Government's attitude should be a large factor governing Pittsburgh's G20 experience. So far, the signals are unsettling. Two incidents are illustrative.
The Seeds of Peace Collective arrived in Pittsburgh by bus -- a bus (left) equipped to prepare meals for G20 demonstrators. Its bus, parked legally in Oakland, was towed. After aggravation, delay and a $200 payment, the bus was returned.
Meanwhile, a group of visiting politicians departed downtown Pittsburgh by bus, on a happy-talk tour led by Dan Onorato. Their bus bypassed Oakland, and nearly all of real-life Pittsburgh, by a special-dispensation trip along the East Busway. After an all-you-can-swallow bullshit buffet (right), the visiting dignitaries pronounced themselves impressed by the small, misleading sliver of Allegheny County they had been shown.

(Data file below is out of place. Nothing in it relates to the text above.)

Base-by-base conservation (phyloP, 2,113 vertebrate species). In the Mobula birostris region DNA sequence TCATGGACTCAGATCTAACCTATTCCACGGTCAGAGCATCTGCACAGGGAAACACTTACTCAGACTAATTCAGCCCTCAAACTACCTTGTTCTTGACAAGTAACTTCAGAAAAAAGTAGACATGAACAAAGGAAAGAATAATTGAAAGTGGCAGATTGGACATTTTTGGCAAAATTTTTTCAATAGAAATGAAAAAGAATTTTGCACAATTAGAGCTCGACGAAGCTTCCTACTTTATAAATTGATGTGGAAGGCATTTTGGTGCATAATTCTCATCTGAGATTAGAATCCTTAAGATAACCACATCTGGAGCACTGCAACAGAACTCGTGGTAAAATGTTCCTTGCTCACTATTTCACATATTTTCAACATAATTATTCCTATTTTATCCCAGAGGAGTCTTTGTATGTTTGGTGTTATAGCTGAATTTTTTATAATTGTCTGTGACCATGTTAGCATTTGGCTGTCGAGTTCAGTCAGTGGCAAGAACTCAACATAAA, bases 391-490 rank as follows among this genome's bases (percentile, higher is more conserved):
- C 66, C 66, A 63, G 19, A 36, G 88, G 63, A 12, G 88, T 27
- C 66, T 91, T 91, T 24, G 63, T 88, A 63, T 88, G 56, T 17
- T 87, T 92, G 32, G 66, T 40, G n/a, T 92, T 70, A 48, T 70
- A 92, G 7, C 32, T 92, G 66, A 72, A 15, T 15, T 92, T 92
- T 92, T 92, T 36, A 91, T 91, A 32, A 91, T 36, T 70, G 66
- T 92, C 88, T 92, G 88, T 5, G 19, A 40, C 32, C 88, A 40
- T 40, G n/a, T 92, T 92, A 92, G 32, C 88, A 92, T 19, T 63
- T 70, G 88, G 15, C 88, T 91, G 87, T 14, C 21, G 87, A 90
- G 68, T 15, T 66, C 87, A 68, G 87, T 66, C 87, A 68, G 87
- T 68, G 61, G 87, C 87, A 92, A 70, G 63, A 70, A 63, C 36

When power serves itself (busway) and abuses others (towing),
some people notice, some people object, and some people do something about it. Slickly packaged delusions of adequacy are probably enough to snow a busload of county commissioners from Iowa and planning officials from Wyoming, but I doubt that will suffice in Pittsburgh next week. I am increasingly convinced that it will be the protesters, not the authorities, who control the situation downtown (and beyond).
America's counterculture has long favored buses, but I suspect not everyone headed for Pittsburgh will be Merry Pranksters (left).
I therefore believe that, unless local officials promptly exhibit an against-their-grain change in attitude, the G20 could become Pittsburgh's Electric Kool-Aid Acid Test.
Do I sense a faint echo of the '60s? Cue the soundtrack.